روحکتاب: ماتیلدا / فصل 4
- زمان مطالعه 9 دقیقه
- سطح خیلی سخت
دانلود اپلیکیشن «زیبوک»
این فصل را میتوانید به بهترین شکل و با امکانات عالی در اپلیکیشن «زیبوک» بخوانید
متن انگلیسی فصل
There was comparative calm in the Wormwood household for about a week after the Superglue episode. The experience had clearly chastened Mr Wormwood and he seemed temporarily to have lost his taste for boasting and bullying.
Then suddenly he struck again. Perhaps he had had a bad day at the garage and had not sold enough crummy secondhand cars. There are many things that make a man irritable when he arrives home from work in the evening and a sensible wife will usually notice the storm-signals and will leave him alone until he simmers down.
When Mr Wormwood arrived back from the garage that evening his face was as dark as a thundercloud and somebody was clearly for the high-jump pretty soon. His wife recognised the signs immediately and made herself scarce. He then strode into the living-room. Matilda happened to be curled up in an arm-chair in the corner, totally absorbed in a book. Mr Wormwood switched on the television. The screen lit up. The programme blared. Mr Wormwood glared at Matilda. She hadn’t moved. She had somehow trained herself by now to block her ears to the ghastly sound of the dreaded box. She kept right on reading, and for some reason this infuriated the father. Perhaps his anger was intensified because he saw her getting pleasure from something that was beyond his reach.
“Don’t you ever stop reading?” he snapped at her.
“Oh, hello daddy,” she said pleasantly. “Did you have a good day?”
“What is this trash?” he said, snatching the book from her hands.
“It isn’t trash, daddy, it’s lovely. It’s called The Red Pony.
It’s by John Steinbeck, an American writer. Why don’t you try it? You’ll love it.”
“Filth,” Mr Wormwood said. “If it’s by an American it’s certain to be filth. That’s all they write about.”
“No daddy, it’s beautiful, honestly it is. It’s about . . .”
“I don’t want to know what it’s about,” Mr Wormwood barked. “I’m fed up with your reading anyway. Go and find yourself something useful to do.” With frightening suddenness he now began ripping the pages out of the book in handfuls and throwing them in the waste-paper basket.Matilda froze in horror. The father kept going. There seemed little doubt that the man felt some kind of jealousy.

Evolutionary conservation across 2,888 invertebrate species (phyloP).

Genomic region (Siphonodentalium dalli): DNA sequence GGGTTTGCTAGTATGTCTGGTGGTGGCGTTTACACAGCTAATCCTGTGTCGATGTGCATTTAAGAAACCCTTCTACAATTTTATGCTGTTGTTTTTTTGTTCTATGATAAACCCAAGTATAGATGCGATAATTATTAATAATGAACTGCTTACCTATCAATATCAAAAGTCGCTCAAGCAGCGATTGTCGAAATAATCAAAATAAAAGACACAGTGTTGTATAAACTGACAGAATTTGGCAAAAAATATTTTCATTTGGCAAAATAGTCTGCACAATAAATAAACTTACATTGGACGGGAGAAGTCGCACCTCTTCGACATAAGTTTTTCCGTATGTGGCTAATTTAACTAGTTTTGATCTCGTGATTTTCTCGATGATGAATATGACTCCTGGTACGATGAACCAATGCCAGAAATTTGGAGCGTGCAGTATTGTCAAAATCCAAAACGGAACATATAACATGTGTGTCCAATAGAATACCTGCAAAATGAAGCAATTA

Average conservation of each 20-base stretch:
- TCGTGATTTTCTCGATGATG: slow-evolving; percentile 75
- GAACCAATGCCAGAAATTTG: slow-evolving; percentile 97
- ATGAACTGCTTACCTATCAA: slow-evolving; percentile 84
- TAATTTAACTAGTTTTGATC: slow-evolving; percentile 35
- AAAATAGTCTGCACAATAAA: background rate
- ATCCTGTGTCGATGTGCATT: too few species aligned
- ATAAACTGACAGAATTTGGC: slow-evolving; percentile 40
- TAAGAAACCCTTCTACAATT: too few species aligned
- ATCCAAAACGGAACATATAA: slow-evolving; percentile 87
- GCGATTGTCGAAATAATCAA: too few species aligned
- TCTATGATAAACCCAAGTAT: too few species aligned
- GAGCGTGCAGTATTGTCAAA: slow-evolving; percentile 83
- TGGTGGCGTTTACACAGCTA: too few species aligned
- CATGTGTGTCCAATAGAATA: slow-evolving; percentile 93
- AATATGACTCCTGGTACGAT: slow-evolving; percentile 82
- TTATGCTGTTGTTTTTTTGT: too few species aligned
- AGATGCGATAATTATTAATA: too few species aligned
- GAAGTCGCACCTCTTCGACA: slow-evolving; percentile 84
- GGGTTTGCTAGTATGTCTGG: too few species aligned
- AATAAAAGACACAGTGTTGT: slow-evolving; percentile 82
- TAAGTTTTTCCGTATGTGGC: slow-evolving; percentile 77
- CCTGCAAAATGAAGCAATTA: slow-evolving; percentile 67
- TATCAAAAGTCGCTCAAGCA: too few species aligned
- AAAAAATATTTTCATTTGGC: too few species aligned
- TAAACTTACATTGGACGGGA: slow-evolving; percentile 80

How dare she, he seemed to be saying with each rip of a page, how dare she enjoy reading books when he couldn’t? How dare she?
“That’s a library book!” Matilda cried. “It doesn’t belong to me! I have to return it to Mrs Phelps!”
“Then you’ll have to buy another one, won’t you?” the father said, still tearing out pages. “You’ll have to save your pocket-money until there’s enough in the kitty to buy a new one for your precious Mrs Phelps, won’t you?” With that he dropped the now empty covers of the book into the basket and marched out of the room, leaving the telly blaring.
Most children in Matilda’s place would have burst into floods of tears. She didn’t do this. She sat there very still and white and thoughtful. She seemed to know that neither crying nor sulking ever got anyone anywhere. The only sensible thing to do when you are attacked is, as Napoleon once said, to counter-attack. Matilda’s wonderfully subtle mind was already at work devising yet another suitable punishment for the poisonous parent. The plan that was now beginning to hatch in her mind depended, however, upon whether or not Fred’s parrot was really as good a talker as Fred made out.Fred was a friend of Matilda’s. He was a small boy of six who lived just around the corner from her, and for days he had been going on about this great talking parrot his father had given him.
So the following afternoon, as soon as Mrs Wormwood had departed in her car for another session of bingo, Matilda set out for Fred’s house to investigate. She knocked on his door and asked if he would be kind enough to show her the famous bird. Fred was delighted and led her up to his bedroom where a truly magnificent blue and yellow parrot sat in a tall cage.
“There it is,” Fred said. “It’s name is Chopper.”
“Make it talk,” Matilda said.
“You can’t make it talk,” Fred said. “You have to be patient.